One one hand, we want to avoid unhealthy activities that shorten our lives. On the other hand, it is important to enjoy our time here.
I say we do both, but with moderation.
The problem is, for many who’ve been drinking heavily, putting down the bottle can give rise to insomnia or anxiety.
Chinese medicine is highly adept at addressing these transitory conditions, however alcohol withdrawal symptoms such as a state of confusion and visual hallucinations, fever, convulsions and “black outs” are considered a severe form of acute alcohol withdrawal and medical intervention is indicated which means, go see your doctor!
Kudzu overwhelming unknown structures on a hillside.
When it comes to how something works, modern scientific biomedicine is very keen to understand medicinal mechanisms. While it is true that traditional Chinese medicine doesn’t make use of microscopes or molecular models to explain the effect of our therapies, we do have a very well developed theoretical framework to explain the actions of herbs.
TCM (traditional Chinese medicine) gives herbs certain qualities such as its temperature, taste, and the channel and/or organ that the herb enters.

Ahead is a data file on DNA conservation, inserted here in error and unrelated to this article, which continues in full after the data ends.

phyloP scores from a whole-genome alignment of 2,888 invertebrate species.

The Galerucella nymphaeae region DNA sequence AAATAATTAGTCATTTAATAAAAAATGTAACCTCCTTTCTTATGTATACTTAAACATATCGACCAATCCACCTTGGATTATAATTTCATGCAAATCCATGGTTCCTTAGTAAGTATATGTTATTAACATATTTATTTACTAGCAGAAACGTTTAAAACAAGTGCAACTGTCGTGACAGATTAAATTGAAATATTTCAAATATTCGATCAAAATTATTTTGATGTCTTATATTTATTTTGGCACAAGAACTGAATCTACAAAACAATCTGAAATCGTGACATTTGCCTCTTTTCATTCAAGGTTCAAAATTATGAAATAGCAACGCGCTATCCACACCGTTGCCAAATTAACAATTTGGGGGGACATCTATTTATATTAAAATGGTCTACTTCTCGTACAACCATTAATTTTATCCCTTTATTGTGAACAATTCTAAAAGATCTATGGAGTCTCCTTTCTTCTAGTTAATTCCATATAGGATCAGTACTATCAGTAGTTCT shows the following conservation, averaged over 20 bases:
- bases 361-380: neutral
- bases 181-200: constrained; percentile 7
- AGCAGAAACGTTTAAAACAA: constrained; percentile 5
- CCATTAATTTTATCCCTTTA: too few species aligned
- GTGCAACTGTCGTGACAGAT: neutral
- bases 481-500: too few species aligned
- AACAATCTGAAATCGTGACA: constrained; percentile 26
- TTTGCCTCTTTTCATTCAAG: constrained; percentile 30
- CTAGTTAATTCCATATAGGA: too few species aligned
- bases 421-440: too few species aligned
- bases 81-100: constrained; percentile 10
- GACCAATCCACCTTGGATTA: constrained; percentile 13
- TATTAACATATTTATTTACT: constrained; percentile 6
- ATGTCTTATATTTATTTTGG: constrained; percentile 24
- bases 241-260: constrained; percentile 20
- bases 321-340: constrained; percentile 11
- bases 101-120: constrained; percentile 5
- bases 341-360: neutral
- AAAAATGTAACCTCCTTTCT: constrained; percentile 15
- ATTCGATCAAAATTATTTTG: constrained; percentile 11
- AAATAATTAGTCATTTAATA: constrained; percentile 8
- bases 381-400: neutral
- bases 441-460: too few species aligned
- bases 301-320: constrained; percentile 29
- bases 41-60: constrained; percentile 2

Herbs have a sort of thermal quality about them. For instance mint is cool and peppers are hot. Continue reading →
Up until very recently, Kudzu was considered in the USA to be an unfortunate agricultural problem of the south, where this ivy has taken over millions of acres with no natural predators and a perfect climate in which to thrive. However with recent research into its effect on the metabolism of alcohol in human test subjects, science may end up reclassifying this “weed” as our newest “wonder drug”.
Kudzu in Biomedical Research
A big health news story came out recently that reported that Ge Gen / Kudzu (Rx. Pueriariae) was shown to be effective in lowering alcohol consumption in humans. While there is some controversy regarding the mechanism of this action, it is generally considered a positive finding that less desire for alcohol is a good thing no matter how you slice it. In particular, this research says: Continue reading →